AI helps significantly with large datasets like the ones found in genomic research, Salathe said. AI can comb through and analyze amounts of data that would otherwise take years for researchers to sort out manually.

“If we are faced, as human beings, with these large datasets, we have a really hard time trying to sift through them,” Salathe said. “Those algorithms and machine learning can help us.”

But one of the issues with large datasets is that the analysis AI can perform is only as good as the data put into the machine. This means researchers need to be extra vigilant about the quality of the data they use.

“We need to be very thoughtful with each step and have very careful validation to make sure that these technologies are doing what we expect them to do,” Parente said.

Daniel Parente portrait
Daniel Parente, M.D.

Parente also worries about biases in the large datasets that train AI software. When this data is gathered, it reflects the willingness and ability of individuals to provide data, as well as the priorities of the researchers collecting the data. People of color are less likely to participate in medical research for a variety of reasons, ranging from mistrust and fear of the medical industry to exclusion by design — which means there isn’t as much data to represent them going into an AI program. Also, when research uses routinely collected data such as electronic health records, recording of data on race is often patchy and incomplete.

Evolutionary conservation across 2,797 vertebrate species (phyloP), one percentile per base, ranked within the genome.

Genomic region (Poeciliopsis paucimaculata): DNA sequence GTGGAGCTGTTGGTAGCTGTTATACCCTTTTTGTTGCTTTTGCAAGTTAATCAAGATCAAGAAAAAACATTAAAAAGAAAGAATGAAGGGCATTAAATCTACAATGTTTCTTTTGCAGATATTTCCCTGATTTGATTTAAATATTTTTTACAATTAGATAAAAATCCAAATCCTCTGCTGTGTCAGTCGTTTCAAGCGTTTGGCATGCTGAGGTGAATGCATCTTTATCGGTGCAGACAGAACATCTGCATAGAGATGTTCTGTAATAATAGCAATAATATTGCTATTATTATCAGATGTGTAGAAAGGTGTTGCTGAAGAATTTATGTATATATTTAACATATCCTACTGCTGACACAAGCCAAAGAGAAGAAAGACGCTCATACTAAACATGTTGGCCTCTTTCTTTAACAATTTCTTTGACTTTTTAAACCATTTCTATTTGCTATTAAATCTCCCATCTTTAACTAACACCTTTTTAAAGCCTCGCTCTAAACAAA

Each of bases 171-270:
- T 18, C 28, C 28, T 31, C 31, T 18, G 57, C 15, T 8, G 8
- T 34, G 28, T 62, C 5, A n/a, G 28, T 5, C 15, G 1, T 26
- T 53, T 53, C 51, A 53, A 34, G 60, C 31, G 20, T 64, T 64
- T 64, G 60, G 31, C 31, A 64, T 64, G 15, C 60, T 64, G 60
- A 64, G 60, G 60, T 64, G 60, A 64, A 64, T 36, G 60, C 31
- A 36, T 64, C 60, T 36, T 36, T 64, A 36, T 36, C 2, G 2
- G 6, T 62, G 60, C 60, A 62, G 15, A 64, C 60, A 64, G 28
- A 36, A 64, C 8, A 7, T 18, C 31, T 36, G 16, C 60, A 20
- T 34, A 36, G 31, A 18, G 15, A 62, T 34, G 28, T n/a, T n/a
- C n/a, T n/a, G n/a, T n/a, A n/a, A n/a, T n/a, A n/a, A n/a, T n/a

When biased data is used to train AI software, it can negatively affect the AI and, down the line, patients.

“What we don't want to do is take individuals who are already at structural disadvantage in our society and give them even more structural disadvantages because we're using these AI tools that have potentially poorly understood biases,” Parente said.

Despite the risk of negative biases, Parente said AI does offer some tools for increasing health equity. Physicians across the county have been using chatbots and generative text software to ease the burden of documentation and visit summaries. This can be especially helpful in rural communities, where resources may be spread thinner.